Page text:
February 19, 2013

Taking the Metro

When I went on my trip to New York City, I figured I would be taking taxis everywhere. I'd heard horror stories of New York Metro system, particularly from Japanese people who had visited New York before. All cited the potential dangerousness and the griminess of the trains, but the general consensus was, "Giuliani made it safe for everyone to take the metro."

I ended up taking the metro every day during my stay. Combined with the cramped spaces and the plastic seats, whose color scheme made it look like they had remained unchanged since the 1970s, it did make for a rather dreary experience. Because New York City is so spacious, with its looming buildings and vast streets, it seemed odd to be suddenly crammed into such a small space with dozens of other people.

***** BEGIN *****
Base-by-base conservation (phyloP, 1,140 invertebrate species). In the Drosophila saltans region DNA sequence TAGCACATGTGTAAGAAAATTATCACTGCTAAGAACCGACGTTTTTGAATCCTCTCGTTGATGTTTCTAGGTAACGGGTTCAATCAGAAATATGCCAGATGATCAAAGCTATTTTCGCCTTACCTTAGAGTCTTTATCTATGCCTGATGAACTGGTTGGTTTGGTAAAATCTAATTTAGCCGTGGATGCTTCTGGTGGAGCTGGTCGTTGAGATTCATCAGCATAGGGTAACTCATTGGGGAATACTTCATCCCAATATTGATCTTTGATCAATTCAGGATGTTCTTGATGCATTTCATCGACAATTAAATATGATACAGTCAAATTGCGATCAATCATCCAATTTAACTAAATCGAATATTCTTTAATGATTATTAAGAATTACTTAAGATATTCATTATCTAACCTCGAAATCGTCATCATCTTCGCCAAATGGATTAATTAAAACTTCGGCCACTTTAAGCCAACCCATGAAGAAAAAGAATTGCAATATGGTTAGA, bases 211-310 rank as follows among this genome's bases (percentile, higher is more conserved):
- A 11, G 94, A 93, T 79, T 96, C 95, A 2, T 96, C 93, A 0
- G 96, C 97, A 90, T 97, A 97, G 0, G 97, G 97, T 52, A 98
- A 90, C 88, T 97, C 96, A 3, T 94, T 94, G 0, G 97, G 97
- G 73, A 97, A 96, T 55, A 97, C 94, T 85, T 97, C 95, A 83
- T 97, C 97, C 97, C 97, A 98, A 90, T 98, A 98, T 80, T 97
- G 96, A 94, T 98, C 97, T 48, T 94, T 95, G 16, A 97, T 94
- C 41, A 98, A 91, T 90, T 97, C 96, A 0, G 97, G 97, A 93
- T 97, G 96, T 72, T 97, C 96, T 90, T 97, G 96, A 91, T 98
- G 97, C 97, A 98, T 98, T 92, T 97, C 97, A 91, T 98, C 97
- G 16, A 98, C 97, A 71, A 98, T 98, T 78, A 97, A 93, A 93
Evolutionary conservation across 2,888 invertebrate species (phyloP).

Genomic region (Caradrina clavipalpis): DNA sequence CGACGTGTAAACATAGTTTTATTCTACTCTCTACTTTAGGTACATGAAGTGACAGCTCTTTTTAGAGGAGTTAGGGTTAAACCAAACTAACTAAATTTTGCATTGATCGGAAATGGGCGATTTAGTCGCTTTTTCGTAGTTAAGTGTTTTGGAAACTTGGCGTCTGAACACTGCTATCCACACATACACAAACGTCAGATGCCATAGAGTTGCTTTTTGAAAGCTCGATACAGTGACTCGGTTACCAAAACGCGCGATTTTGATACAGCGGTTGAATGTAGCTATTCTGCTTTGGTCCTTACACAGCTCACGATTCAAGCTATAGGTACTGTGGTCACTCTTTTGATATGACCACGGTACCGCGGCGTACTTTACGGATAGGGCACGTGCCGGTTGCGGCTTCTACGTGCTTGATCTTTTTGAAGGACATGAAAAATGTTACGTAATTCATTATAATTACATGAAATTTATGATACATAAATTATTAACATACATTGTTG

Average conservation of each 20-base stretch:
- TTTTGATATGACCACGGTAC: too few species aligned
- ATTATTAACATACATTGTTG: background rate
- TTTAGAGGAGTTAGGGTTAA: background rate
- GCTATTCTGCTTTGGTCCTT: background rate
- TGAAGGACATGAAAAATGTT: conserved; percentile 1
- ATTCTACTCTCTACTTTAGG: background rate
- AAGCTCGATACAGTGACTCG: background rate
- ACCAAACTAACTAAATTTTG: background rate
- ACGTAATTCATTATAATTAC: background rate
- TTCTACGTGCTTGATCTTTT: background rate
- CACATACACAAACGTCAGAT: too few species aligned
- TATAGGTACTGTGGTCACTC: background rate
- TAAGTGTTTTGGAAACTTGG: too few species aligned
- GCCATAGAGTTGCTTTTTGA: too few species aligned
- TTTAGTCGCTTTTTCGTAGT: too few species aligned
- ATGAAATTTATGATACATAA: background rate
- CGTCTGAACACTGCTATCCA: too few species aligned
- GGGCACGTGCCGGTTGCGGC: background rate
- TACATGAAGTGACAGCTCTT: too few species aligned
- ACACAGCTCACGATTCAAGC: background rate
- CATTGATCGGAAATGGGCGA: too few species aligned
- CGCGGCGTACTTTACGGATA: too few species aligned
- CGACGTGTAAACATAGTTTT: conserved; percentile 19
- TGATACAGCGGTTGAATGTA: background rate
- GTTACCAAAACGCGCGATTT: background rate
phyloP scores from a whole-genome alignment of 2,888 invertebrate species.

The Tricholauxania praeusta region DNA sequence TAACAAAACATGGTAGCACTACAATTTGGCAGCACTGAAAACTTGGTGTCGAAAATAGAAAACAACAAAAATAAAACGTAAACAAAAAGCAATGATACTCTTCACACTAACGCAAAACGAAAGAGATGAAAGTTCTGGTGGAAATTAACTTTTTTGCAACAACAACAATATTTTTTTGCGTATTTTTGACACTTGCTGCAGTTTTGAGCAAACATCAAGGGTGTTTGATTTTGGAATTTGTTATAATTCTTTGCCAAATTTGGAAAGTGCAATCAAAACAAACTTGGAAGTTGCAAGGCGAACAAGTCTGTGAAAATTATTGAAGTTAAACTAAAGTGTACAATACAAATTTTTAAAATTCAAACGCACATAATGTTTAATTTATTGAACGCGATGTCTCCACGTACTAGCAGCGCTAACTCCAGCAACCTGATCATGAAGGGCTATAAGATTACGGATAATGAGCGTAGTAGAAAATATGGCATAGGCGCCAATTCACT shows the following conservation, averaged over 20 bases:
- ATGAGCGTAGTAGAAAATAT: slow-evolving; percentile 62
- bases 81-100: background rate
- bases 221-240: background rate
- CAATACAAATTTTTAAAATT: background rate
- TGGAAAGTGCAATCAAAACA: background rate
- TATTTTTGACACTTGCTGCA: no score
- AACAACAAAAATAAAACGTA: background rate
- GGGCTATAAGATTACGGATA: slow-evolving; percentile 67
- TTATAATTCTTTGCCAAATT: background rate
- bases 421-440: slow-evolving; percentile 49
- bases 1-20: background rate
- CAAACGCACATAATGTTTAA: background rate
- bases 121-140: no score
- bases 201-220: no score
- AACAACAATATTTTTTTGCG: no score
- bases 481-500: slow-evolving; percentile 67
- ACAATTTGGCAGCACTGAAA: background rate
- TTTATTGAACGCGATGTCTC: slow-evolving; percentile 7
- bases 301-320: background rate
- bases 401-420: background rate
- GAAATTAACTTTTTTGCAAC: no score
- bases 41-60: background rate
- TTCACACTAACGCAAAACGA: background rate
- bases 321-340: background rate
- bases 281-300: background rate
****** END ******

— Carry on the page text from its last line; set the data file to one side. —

Being in the train made me realize just how bright Tokyo subways are, even though we've reduced the fluorescent lights by around half since the 2011 earthquake. Perhaps people would feel safer on the metro if it were brighter? It certainly is not encouraging when the automated recording of the train conductor warns you, "Please make sure all mobile phones and electronic devices are not visible."

There were some perks, however. Although I don't think I will ever shell out for them, I enjoyed the gospel singers that would walk through the train cars. It added a bit of pep to my day.

Though the station walls needed a good scrubbing, I loved the shared tile motifs, and how each station had a different style and design. It had none of the tackiness that Tokyo stations often fall victim to.

Snow on the tracks, the morning after Hurricane Nemo.

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